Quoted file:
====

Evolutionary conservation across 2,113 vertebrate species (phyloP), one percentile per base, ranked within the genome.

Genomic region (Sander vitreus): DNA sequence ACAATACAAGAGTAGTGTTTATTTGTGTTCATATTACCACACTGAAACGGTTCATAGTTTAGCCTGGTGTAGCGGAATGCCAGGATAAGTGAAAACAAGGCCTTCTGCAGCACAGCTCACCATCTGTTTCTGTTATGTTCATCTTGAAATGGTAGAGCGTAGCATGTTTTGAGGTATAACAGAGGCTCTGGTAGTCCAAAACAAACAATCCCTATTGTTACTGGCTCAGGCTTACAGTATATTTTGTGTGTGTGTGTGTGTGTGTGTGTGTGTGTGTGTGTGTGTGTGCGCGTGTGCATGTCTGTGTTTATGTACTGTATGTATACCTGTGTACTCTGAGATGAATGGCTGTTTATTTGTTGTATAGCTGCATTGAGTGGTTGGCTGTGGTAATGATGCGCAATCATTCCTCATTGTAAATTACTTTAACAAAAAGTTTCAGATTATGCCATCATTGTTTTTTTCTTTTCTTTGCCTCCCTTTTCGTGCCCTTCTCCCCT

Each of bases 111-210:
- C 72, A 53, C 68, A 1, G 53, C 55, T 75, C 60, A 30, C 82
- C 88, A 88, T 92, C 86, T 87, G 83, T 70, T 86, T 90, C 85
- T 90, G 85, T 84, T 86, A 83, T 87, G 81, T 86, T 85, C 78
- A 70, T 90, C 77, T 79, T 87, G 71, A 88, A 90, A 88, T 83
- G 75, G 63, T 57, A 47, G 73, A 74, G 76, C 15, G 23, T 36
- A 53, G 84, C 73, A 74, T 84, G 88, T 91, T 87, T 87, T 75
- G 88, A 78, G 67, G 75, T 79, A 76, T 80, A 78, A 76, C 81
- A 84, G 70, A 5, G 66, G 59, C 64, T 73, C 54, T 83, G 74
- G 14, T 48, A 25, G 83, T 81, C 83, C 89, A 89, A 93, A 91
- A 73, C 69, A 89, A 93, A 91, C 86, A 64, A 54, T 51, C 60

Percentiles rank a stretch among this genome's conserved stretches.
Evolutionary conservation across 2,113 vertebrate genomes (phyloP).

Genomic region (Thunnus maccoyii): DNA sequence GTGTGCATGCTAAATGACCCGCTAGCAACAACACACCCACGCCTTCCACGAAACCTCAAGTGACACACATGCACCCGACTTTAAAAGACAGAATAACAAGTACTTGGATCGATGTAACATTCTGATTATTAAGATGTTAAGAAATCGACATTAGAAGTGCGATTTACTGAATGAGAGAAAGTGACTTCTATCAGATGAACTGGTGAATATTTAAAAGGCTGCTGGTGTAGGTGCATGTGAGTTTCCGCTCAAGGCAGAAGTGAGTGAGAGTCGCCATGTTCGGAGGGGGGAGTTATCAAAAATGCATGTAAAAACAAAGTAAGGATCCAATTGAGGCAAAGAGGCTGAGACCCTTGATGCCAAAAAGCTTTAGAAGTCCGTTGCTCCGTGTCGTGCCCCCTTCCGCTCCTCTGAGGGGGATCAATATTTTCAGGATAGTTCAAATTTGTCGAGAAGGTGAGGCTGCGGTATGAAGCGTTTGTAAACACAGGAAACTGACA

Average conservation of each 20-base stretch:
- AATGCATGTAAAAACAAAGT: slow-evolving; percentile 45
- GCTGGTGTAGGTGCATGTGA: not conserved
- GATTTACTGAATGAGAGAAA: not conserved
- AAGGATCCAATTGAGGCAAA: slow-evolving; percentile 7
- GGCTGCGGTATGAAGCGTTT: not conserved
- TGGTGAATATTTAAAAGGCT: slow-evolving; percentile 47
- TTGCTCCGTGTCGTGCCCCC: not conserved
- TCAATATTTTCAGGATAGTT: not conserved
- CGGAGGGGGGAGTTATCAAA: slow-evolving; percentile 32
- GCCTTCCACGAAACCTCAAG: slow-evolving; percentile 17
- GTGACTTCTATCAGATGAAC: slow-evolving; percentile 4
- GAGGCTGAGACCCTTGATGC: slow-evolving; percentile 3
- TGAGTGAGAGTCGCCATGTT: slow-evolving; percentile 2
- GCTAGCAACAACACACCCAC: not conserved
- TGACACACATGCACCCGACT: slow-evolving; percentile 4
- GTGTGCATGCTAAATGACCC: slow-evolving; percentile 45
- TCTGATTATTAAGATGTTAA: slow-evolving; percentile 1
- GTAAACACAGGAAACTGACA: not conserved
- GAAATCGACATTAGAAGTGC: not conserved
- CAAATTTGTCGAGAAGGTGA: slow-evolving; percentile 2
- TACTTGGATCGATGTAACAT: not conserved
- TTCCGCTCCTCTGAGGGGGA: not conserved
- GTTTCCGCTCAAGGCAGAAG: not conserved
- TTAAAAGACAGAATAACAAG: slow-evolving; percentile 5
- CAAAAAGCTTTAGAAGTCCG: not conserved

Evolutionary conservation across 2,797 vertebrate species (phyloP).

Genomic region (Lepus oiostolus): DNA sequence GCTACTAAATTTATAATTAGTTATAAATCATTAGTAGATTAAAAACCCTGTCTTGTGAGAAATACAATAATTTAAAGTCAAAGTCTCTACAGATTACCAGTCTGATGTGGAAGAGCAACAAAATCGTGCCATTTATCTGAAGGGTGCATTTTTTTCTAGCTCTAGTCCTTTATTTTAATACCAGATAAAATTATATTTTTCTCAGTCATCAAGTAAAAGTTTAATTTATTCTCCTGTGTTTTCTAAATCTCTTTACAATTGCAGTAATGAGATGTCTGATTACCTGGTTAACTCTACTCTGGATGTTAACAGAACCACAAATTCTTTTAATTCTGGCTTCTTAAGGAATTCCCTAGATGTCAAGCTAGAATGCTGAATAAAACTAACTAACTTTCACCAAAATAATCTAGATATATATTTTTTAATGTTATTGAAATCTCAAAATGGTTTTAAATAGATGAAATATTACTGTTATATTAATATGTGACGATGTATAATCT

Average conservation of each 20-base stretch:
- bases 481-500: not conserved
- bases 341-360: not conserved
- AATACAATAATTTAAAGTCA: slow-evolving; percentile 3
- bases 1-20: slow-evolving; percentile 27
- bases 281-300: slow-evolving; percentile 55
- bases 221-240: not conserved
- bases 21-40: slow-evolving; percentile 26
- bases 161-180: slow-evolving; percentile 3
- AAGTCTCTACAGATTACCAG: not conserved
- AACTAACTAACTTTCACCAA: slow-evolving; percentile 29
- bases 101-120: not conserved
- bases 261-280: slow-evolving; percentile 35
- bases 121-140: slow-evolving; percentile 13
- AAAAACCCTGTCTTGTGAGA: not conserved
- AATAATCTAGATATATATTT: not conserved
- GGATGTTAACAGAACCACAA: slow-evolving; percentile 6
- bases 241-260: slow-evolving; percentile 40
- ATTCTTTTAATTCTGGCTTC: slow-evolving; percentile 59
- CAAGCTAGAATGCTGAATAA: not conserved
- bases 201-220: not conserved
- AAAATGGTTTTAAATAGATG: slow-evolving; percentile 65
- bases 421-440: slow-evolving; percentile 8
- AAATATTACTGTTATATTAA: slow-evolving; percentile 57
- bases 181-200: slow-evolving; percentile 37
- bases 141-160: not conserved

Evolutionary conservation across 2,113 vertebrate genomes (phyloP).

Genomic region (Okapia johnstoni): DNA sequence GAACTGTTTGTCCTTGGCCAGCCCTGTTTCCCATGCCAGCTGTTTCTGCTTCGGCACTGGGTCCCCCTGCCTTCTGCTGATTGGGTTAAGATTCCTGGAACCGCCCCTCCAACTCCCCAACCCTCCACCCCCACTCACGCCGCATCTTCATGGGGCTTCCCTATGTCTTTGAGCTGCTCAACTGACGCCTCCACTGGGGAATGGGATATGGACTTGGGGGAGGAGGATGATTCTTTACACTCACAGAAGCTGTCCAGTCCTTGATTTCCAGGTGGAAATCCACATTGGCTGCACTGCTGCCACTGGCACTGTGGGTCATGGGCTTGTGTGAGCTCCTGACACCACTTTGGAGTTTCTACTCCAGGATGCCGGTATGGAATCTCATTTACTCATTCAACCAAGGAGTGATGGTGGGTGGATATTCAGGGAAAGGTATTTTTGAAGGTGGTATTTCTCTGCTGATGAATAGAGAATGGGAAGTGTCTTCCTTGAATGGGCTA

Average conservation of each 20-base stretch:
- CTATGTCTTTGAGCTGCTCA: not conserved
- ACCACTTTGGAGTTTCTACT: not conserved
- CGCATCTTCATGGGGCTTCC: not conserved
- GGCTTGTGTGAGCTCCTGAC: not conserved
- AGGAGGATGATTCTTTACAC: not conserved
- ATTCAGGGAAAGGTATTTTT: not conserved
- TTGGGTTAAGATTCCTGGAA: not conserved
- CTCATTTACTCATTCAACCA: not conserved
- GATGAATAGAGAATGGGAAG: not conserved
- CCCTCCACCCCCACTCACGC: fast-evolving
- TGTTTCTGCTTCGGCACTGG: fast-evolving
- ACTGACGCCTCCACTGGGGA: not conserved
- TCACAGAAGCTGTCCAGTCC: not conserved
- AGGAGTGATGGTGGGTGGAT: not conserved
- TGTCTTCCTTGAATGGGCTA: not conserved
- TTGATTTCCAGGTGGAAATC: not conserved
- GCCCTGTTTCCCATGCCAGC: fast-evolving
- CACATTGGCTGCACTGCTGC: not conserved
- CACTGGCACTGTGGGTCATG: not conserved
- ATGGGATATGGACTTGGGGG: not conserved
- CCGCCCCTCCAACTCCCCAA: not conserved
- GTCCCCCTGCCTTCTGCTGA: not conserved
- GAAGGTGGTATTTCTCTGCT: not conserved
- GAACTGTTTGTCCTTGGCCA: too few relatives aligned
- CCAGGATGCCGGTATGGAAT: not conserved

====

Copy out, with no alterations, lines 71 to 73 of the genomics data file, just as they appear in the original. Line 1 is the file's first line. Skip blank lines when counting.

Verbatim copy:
Evolutionary conservation across 2,113 vertebrate genomes (phyloP).

Genomic region (Okapia johnstoni): DNA sequence GAACTGTTTGTCCTTGGCCAGCCCTGTTTCCCATGCCAGCTGTTTCTGCTTCGGCACTGGGTCCCCCTGCCTTCTGCTGATTGGGTTAAGATTCCTGGAACCGCCCCTCCAACTCCCCAACCCTCCACCCCCACTCACGCCGCATCTTCATGGGGCTTCCCTATGTCTTTGAGCTGCTCAACTGACGCCTCCACTGGGGAATGGGATATGGACTTGGGGGAGGAGGATGATTCTTTACACTCACAGAAGCTGTCCAGTCCTTGATTTCCAGGTGGAAATCCACATTGGCTGCACTGCTGCCACTGGCACTGTGGGTCATGGGCTTGTGTGAGCTCCTGACACCACTTTGGAGTTTCTACTCCAGGATGCCGGTATGGAATCTCATTTACTCATTCAACCAAGGAGTGATGGTGGGTGGATATTCAGGGAAAGGTATTTTTGAAGGTGGTATTTCTCTGCTGATGAATAGAGAATGGGAAGTGTCTTCCTTGAATGGGCTA

Average conservation of each 20-base stretch: